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A man takes a selfie with one phone and shows us a selfie with another

Could taking too many selfies mean you have a psychopathic personality disorder?

At one time or another we've all looked over at the group of people in the corner frantically thrusting their good side into the camera lens and quarreling over whether to use the flower crown or noir filter and thought "what are they doing with their lives?" But one thing we've probably never wondered is whether they have Psychopathic Personality Disorder.

Selfies, a phenomenon that have only really been around since 2013, are now a part of our daily lives and much like death, taxes and the downfall of Disney child stars, they're something that has become an uncomfortable certainty in life.

Train-track selfies, surgery selfies, after-sex selfies, funeral selfies, the list goes on and on and gets more and more ridiculous with time. But what does taking this many pictures of ourselves really say about us?

Numerous studies have linked selfie-taking to self-absorption, as well as low self-esteem and insecurity, over than just wanting to capture a moment and share it with friends, like many partakers will insist. These analyses' come as no surprise to anyone who's living in the 21st century and has seen someone snap over-indulgent image after over-indulgent image. But what if I told you that taking an excessive amount of selfies could indicate that you have psychopathic tendencies?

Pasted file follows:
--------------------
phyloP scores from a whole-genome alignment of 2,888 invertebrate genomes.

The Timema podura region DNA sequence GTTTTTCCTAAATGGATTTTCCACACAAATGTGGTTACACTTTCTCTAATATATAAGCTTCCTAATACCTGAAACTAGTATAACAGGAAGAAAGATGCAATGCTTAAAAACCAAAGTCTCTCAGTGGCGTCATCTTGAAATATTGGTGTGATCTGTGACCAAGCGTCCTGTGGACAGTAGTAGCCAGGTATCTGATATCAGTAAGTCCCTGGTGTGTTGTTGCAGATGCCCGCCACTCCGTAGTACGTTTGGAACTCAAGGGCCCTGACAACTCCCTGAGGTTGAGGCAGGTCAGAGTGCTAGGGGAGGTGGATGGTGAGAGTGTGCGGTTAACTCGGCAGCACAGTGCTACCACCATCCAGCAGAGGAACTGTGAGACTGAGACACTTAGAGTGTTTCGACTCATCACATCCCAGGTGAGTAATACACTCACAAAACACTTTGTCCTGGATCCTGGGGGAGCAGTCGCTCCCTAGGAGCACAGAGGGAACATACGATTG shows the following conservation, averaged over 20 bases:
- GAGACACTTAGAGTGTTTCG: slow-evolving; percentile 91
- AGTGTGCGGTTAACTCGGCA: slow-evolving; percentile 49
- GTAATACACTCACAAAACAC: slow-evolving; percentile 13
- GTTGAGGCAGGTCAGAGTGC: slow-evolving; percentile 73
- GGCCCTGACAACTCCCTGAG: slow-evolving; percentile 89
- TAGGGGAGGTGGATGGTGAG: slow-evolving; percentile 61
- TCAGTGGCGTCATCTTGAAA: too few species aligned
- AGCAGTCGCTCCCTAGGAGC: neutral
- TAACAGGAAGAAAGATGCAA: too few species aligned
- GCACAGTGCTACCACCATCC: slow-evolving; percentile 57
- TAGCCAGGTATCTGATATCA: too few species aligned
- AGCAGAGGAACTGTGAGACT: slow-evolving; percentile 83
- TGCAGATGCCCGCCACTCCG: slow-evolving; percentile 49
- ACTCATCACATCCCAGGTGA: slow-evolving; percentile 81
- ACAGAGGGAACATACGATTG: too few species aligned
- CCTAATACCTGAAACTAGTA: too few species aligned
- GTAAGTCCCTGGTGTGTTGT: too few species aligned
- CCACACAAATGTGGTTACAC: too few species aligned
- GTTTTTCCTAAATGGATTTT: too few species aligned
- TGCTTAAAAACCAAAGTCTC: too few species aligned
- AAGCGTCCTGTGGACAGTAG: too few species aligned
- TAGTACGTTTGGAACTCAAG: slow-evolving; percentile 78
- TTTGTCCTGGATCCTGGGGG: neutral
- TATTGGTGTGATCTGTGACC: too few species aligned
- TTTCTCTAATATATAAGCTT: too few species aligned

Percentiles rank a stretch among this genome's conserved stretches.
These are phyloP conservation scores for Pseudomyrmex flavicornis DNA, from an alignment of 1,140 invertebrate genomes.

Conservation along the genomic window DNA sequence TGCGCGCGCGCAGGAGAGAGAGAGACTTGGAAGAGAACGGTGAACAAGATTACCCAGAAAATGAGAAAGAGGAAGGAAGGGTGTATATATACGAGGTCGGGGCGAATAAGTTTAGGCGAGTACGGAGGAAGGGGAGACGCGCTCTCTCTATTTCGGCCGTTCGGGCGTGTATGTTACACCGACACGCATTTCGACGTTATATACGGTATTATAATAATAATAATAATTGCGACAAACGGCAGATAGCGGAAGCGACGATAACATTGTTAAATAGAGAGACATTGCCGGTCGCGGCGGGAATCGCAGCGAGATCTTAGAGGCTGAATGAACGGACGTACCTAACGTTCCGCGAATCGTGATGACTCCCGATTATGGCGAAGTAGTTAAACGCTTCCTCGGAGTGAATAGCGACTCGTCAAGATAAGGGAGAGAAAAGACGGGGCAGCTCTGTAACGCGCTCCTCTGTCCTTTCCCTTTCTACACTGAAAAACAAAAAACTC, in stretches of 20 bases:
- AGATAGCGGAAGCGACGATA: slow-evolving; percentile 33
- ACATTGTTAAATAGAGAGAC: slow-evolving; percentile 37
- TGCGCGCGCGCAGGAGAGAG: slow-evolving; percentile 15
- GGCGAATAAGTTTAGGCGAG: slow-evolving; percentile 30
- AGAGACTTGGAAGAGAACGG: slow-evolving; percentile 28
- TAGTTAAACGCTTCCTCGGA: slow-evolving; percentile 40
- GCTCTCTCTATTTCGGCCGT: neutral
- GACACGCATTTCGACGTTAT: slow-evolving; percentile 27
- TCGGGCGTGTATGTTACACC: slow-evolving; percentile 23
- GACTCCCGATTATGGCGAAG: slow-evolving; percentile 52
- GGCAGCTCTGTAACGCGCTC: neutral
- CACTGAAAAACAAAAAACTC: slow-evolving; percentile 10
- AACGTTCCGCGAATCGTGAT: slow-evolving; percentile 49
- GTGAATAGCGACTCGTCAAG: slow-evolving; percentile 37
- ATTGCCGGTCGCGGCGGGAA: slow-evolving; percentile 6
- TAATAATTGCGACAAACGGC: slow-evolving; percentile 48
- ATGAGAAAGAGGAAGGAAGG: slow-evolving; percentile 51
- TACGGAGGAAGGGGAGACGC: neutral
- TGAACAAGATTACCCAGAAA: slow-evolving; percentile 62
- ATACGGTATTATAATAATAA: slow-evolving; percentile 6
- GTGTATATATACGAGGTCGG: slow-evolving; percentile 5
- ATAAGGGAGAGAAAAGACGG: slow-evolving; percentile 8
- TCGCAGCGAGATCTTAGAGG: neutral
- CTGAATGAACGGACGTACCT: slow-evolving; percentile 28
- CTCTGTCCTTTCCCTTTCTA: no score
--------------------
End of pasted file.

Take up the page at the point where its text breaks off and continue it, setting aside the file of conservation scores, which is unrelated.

A difficult-to-forget 2015 study seemed to tell us that this was, in fact, the case - in men, at least. Ohio State University researchers asked 800 men between the ages of 18 and 40 to fill out an online questionnaire asking about their photo posting habits on social media; the survey inquired into how often they posted images of themselves and whether they edited them before posting. The group were then asked to fill out a second questionnaire on anti-social behaviour and self-objectification.

Perhaps surprisingly, or perhaps not so shockingly, the researchers found that posting more photos was correlated with both narcissism and psychopathy. Oh, and Ladies out there will also be unhappy to hear that the BBC reports that scientists found similar traits in women who take a lot of selfies. Yes, that's right. man or woman, taking too many selfies could mean that you're a psychopath.

Could this man taking a selfie have traits of Psychopathic Personality Disorder? Credit: StockSnap

For those unclear on the exact definition of the Psychopathic Personality Disorder, it involves a lack of empathy and regard for others and a tendency toward impulsive behavior. The symptoms include being born without the ability to comprehend empathy, guilt, remorse, kindness or compassion and these qualities manifesting in deeply anti-social behaviour, egotism, disinhibited activities, that sometimes goes as far as being criminal.

Despite your sudden realisation that you may indeed be the next up-and-coming Hannibal Lector, researchers involved with the study weren't too surprised with the results, stating it made complete sense when you thought about it. “That makes sense because psychopathy is characterized by impulsivity,” the study’s lead author, Jesse Fox, said in a statement. “They are going to snap the photos and put them online right away. They want to see themselves. They don’t want to spend time editing.”